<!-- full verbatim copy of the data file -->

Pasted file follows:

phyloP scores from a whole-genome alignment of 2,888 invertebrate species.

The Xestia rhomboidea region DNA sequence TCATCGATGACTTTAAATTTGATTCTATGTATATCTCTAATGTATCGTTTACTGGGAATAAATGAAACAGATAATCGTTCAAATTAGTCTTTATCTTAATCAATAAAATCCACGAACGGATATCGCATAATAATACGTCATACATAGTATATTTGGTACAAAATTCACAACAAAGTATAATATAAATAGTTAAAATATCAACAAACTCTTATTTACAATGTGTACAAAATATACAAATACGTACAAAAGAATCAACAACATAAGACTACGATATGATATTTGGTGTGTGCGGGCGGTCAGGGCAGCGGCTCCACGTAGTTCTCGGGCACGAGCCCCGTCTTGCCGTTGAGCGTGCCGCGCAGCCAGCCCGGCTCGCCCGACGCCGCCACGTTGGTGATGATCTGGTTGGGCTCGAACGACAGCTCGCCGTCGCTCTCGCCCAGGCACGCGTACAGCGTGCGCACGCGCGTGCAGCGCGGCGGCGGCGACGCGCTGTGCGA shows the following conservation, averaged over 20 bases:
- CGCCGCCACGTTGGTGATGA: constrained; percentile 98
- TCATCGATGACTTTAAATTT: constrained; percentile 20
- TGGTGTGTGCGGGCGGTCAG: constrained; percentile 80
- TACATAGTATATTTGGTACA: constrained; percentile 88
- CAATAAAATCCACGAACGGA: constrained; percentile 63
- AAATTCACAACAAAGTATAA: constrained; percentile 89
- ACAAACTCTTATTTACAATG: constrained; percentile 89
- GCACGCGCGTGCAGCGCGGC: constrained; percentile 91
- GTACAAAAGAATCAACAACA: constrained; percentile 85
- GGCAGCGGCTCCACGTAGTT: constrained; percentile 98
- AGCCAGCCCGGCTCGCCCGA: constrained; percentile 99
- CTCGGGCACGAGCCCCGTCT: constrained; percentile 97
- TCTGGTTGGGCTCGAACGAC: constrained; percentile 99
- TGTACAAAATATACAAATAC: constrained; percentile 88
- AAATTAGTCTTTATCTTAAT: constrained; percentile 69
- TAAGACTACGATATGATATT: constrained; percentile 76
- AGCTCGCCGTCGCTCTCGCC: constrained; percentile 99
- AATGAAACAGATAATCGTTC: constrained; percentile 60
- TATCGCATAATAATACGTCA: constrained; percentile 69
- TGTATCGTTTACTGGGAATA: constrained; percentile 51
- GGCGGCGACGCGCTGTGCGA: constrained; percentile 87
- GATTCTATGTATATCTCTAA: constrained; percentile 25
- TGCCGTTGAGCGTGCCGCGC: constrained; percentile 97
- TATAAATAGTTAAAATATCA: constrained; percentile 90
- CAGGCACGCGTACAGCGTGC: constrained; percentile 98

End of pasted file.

phyloP scores from a whole-genome alignment of 2,888 invertebrate species.

The Xestia rhomboidea region DNA sequence TCATCGATGACTTTAAATTTGATTCTATGTATATCTCTAATGTATCGTTTACTGGGAATAAATGAAACAGATAATCGTTCAAATTAGTCTTTATCTTAATCAATAAAATCCACGAACGGATATCGCATAATAATACGTCATACATAGTATATTTGGTACAAAATTCACAACAAAGTATAATATAAATAGTTAAAATATCAACAAACTCTTATTTACAATGTGTACAAAATATACAAATACGTACAAAAGAATCAACAACATAAGACTACGATATGATATTTGGTGTGTGCGGGCGGTCAGGGCAGCGGCTCCACGTAGTTCTCGGGCACGAGCCCCGTCTTGCCGTTGAGCGTGCCGCGCAGCCAGCCCGGCTCGCCCGACGCCGCCACGTTGGTGATGATCTGGTTGGGCTCGAACGACAGCTCGCCGTCGCTCTCGCCCAGGCACGCGTACAGCGTGCGCACGCGCGTGCAGCGCGGCGGCGGCGACGCGCTGTGCGA shows the following conservation, averaged over 20 bases:
- CGCCGCCACGTTGGTGATGA: constrained; percentile 98
- TCATCGATGACTTTAAATTT: constrained; percentile 20
- TGGTGTGTGCGGGCGGTCAG: constrained; percentile 80
- TACATAGTATATTTGGTACA: constrained; percentile 88
- CAATAAAATCCACGAACGGA: constrained; percentile 63
- AAATTCACAACAAAGTATAA: constrained; percentile 89
- ACAAACTCTTATTTACAATG: constrained; percentile 89
- GCACGCGCGTGCAGCGCGGC: constrained; percentile 91
- GTACAAAAGAATCAACAACA: constrained; percentile 85
- GGCAGCGGCTCCACGTAGTT: constrained; percentile 98
- AGCCAGCCCGGCTCGCCCGA: constrained; percentile 99
- CTCGGGCACGAGCCCCGTCT: constrained; percentile 97
- TCTGGTTGGGCTCGAACGAC: constrained; percentile 99
- TGTACAAAATATACAAATAC: constrained; percentile 88
- AAATTAGTCTTTATCTTAAT: constrained; percentile 69
- TAAGACTACGATATGATATT: constrained; percentile 76
- AGCTCGCCGTCGCTCTCGCC: constrained; percentile 99
- AATGAAACAGATAATCGTTC: constrained; percentile 60
- TATCGCATAATAATACGTCA: constrained; percentile 69
- TGTATCGTTTACTGGGAATA: constrained; percentile 51
- GGCGGCGACGCGCTGTGCGA: constrained; percentile 87
- GATTCTATGTATATCTCTAA: constrained; percentile 25
- TGCCGTTGAGCGTGCCGCGC: constrained; percentile 97
- TATAAATAGTTAAAATATCA: constrained; percentile 90
- CAGGCACGCGTACAGCGTGC: constrained; percentile 98